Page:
First Mac I ever used was the actual first Mac, in my first job out of Academia. We used Macs because we needed special fonts for writing documents, as well as MacDraw for diagrams and Mac Paint for screenshots. The machines had single floppy disk drives and the system, app and documents had to fit on the disk, or you had to disk swap like 20 times to save a document. If you had a different disk to save the document that also happened to have an OS on it, the Mac would jump to that OS, possibly changing fonts and desk accessories (that used to live under the Apple Menu). The desk accessories were accessible any time, the apps were one at a time so you had to quit one to run another. Later I joined a project where there were one or two of these things between 5 of us. During that project, we got to the stage where we had one machine each (not on our desks of course) and they all shared a networked hard disk that was a massive 20 megabytes. Megabytes, not gigs. We thought we were in heaven. Now it sounds like the Four Yorkshiremen.
First Mac in our family was a PowerMac 7500 behemoth that over the years got upgraded with more ram, a new motherboard and a massive 1GB hard disk. This is the one that didn’t have space to save a photo that I had been working on in Photoshop. I had a camcorder but editing video on this Mac was out of the question.
But we were about to move across the Atlantic, and this PowerMac was going to have to go in the air shipment, and it had all the documents and spreadsheets for our move. We had some visits to the US before the move, around the time the first 3 Apple Stores opened. On one of those trips we got a little white iBook as a sort of temporary machine to tide us over during the move. It had a massive 10GB disk. The PowerMac never made it out of its boxes when it finally showed up. The iBook was the machine that enabled me to get started editing video, made the jump to OS X and had iPhoto, and had a wifi card even when we still had dialup. But it was still shared between all family members.
The first machine I called my own was the G4 iMac that looked like a Luxo lamp. It’s watching me type this right now, as I have been moving data off it prior to finding a new home for it.


My first Mac was the original Macintosh, the year it was released, in 1984. I was a junior in high school, and felt like I had entered another dimension, in the future. At school, I used an IBM, and I always appreciated that my early computer days were spent learning different systems.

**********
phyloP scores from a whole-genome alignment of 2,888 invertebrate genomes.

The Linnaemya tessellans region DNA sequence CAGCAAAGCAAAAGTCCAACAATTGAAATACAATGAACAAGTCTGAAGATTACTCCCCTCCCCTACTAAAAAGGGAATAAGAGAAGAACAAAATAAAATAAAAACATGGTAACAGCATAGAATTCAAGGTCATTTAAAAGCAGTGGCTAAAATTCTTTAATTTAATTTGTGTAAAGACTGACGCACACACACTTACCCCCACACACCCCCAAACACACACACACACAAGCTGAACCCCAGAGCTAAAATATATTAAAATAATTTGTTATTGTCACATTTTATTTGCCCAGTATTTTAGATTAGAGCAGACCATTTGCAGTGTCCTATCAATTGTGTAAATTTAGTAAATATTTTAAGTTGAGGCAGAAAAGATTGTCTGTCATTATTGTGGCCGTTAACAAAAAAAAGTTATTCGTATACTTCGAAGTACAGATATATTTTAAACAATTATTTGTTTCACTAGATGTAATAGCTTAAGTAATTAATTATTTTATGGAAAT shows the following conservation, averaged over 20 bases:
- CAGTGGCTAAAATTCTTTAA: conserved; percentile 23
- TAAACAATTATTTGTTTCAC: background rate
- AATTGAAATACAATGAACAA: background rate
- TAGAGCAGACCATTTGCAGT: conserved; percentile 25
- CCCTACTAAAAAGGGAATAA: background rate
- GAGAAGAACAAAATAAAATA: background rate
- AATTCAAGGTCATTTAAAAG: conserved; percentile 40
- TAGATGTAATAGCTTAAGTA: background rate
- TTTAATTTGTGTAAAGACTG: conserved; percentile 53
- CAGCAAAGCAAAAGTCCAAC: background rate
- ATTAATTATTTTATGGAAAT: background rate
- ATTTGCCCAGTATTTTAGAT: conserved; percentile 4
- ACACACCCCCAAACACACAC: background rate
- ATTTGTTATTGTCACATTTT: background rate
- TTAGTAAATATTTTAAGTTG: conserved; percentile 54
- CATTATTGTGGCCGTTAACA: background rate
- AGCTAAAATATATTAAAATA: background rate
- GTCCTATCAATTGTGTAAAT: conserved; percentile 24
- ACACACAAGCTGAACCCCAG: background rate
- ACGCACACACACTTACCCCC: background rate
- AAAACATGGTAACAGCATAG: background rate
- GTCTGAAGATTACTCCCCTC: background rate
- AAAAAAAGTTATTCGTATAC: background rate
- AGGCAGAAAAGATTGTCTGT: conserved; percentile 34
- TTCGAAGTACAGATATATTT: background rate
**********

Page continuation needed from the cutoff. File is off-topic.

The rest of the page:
I was fortunate to enter the IT field early in my career back in the late 70’s and after working on mainframes and mini-computers (DEC 10 and 11 range) purchased an Apple IIe to see what the micro computer revolution was all about.

This led to talking work into purchasing me the original Mac back in 1984 and I still remember the thrill of unboxing and setting it up for the 1st time.

Having an interest in flight simulation from the 1st PC flight simulator to present day I’ve also had a plethora of powerful Windows machines (which I used to assemble myself).

I’m a big Apple fan and have never missed a broadcast Keynote, often getting up at 3am Australia time on a workday to watch it.

I’ve also been listening to MacPowerUsers since the 1st episode and have nothing but praise for David and Katie in putting in the time and energy to bring us the podcast (and everything else they do for our community).


To put things in perspective, I first programmed/used a computer in 1968. I bought my first computer in 1979 (TRS-80), saw the Macintosh demonstrated under NDA before it was released and had one to use and evaluate at work (1984). However I didn’t buy a Mac until 2004, which was a test case iMac for my wife. I then bought an iBook for myself in 2005.

Why 20 years from trying a Mac to buying one? While that first Macintosh was an amazing machine it had insufficient RAM and the single floppy drive too small to do the documentation I would have wanted it for. My CP/M computer had more capability and was much faster to use. 20 years later with hardware up to the task and a decent OS (OS X) it was time to jump in. And I never bought another Windows PC.


Hmmm…“my” first Mac was one I did not own, but was the one in use when I was in medical training. It was, if I remember correctly, a IIcx, but I may well be wrong on that. We used it to generate procedure reports (I created all of the templates in MS Word), and to write academic papers. We had to complete to get time on it.

My second Mac was a Quadra 950, shared with one office mate, also during medical training. It was a big step up primarily because we didn’t have to share with anyone else.

I remember back then connecting all of our Macs with coax cable and AppleTalk; the TCP/IP stack for Mac was rudimentary at best, which didn’t really matter that much since there wasn’t much of an “internet” at the time.

The first Mac I actually bought on my own was a PowerMac 8500. I remember the night I got it; I drove 40 minutes in the rain to the University of Connecticut bookstore which was the only Mac dealer around at the time to buy it (yes, with an educational discount), drove it home, and stayed up half the night playing with it. I still remember it being the most fun I had had with a computer in years, which is saying something since I go back to the PDP-11 days!

After that I left the fold and spend some years building my own custom machines and running Linux on all of them. When OS X came around and an Apple Store opened at the local mall, I had no choice but to buy back into the Apple System. Oddly enough, I don’t actually remember what I bought. I know it wasn’t an iMac (I’ve never owned any of their models). I think it was probably a white iBook that I got on clearance (at that time, the Apple Store had a clearance table with discounts on discontinued models). Eventually I moved to the cheesegrater MacPro, and I’ve owned a succession of MBPs (now with the 13" with Touch Bar), the “garbage can” MacPro (sold recently), and at least 4 minis (still have one ruining now as my home server).